Documentary Film

Into Great Silence 

Nestled deep in the postcard-perfect French Alps, the Grande Chartreuse is considered one of the world’s most ascetic monasteries. In 1984, German filmmaker Philip Gröning wrote to the Carthusian order for permission to make a documentary about them. They said they would get back to him. Sixteen years later, they were ready. Gröning, sans crew or artificial lighting, lived in the monks’ quarters for six months—filming their daily prayers, tasks, rituals and rare outdoor excursions. This transcendent, closely observed film seeks to embody a monastery, rather than simply depict one—it has no score, no voiceover and no archival footage. What remains is stunningly elemental: time, space and light. One of the most mesmerizing and poetic chronicles of spirituality ever created, INTO GREAT SILENCE dissolves the border between screen and audience with a total immersion into the hush of monastic life. More meditation than documentary, it’s a rare, transformative theatrical experience for all.  Available on various streaming services. 

Short Film

The Silent Child

(20 minutes)

Winner of the Academy Award for Best Short Film, The Silent Child centers around a profoundly deaf four-year-old girl named Libby who is born into a middle class family and lives in a world of silence until a caring social worker teaches her the gift of communication.

View Now »


TED Talk

Gordon Hempton
(Acoustic Ecologist)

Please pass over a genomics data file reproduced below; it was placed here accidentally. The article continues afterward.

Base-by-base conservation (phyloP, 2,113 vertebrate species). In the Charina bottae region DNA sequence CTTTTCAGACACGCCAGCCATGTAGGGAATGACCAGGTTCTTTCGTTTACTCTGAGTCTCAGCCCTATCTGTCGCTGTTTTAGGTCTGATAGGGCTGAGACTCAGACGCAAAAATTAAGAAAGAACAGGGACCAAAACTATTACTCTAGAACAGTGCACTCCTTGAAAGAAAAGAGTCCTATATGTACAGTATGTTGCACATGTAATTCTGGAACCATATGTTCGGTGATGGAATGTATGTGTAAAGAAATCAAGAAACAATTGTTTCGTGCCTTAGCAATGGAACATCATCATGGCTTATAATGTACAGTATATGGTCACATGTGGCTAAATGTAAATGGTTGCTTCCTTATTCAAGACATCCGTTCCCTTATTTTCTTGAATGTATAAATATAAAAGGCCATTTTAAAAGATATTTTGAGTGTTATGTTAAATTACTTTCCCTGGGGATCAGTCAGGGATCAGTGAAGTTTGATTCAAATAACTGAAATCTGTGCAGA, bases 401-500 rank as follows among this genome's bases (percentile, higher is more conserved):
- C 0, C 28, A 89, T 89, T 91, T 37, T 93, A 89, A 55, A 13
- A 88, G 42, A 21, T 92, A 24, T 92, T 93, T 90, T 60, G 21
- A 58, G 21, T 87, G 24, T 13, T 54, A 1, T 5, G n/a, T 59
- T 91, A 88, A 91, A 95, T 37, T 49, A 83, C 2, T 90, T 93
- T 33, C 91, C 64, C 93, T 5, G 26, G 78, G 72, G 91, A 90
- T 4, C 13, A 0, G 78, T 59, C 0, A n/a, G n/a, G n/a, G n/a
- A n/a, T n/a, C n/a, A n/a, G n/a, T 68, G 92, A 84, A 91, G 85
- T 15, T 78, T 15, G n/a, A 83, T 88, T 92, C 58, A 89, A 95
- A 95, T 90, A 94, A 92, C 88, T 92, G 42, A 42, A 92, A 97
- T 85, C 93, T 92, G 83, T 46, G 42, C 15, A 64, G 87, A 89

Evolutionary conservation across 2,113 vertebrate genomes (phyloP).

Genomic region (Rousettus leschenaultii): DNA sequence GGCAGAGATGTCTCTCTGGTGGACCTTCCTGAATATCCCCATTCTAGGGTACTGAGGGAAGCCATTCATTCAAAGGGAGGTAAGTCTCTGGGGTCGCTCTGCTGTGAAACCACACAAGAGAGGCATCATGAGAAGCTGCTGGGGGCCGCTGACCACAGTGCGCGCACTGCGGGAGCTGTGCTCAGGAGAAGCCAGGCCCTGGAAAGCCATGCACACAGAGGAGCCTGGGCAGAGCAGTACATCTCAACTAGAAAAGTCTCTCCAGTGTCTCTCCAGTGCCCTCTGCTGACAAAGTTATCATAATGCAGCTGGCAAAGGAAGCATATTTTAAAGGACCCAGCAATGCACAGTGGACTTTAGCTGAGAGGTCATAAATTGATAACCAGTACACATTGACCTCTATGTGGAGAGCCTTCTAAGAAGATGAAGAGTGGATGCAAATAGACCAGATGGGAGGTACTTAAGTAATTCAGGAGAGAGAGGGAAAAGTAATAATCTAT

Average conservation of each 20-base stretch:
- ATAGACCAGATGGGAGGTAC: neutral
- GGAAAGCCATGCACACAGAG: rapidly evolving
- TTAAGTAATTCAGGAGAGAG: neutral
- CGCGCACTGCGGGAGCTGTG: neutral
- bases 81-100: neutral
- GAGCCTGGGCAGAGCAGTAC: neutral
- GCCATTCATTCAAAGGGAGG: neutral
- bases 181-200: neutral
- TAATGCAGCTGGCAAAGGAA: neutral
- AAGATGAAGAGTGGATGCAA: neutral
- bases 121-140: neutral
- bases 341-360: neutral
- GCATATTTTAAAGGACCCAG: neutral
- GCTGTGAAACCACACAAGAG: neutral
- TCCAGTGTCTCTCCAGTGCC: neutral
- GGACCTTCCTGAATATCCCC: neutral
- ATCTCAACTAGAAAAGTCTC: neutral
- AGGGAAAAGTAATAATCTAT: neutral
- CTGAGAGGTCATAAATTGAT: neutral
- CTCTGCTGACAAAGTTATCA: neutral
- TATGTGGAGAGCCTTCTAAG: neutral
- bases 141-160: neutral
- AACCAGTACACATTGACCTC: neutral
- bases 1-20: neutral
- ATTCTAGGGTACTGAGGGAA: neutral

For this month our “Ted Talk” features an episode from “On Being.”


If you have never heard of Acoustic Ecology, we are not surprised. Acoustic Ecology is the study of the relationship between human beings and their environment, specifically the sounds of their environment. This is a niche academic field that involves the fullness of our experience with sound. The field of study originated from Simon Fraser University in the 1960’s and has developed into a poignant field of understanding how sound and silence intersect on this planet.


In this On Being conversation we introduce you to Gordon Hempton. For Hempton, silence is not absence, it is presence. A dying presence. Similar to our engagement with light pollution in our October edition on Darkness, modern noise pollution is slowly eroding the presence of silence. Hempton acknowledges that silence can be frightening, that it becomes a void we often attempt to fill. We hope you will find, as we did, Hempton’s perspective on “Earth as a Solar Powered Juke Box” to be enlightening, enriching, and challenging.


Audio:  Listen

Transcript:  View Now »



Essays By Readers of The Christian Century 

What deadens us most to God’s presence within us, I think, is the inner dialogue that we are continuously engaged in with ourselves, the endless chatter of human thought. 

I suspect that there is nothing more crucial to true spiritual comfort, as the huge monk in cloth of gold put it, than being able from time to time to stop that chatter, including the chatter of spoken prayer. If we choose to seek the silence of the holy place, or to open ourselves to its seeking, I think there is no surer way than by keeping silent. God knows I am no good at it, but I keep trying, and once or twice I have been lucky, graced.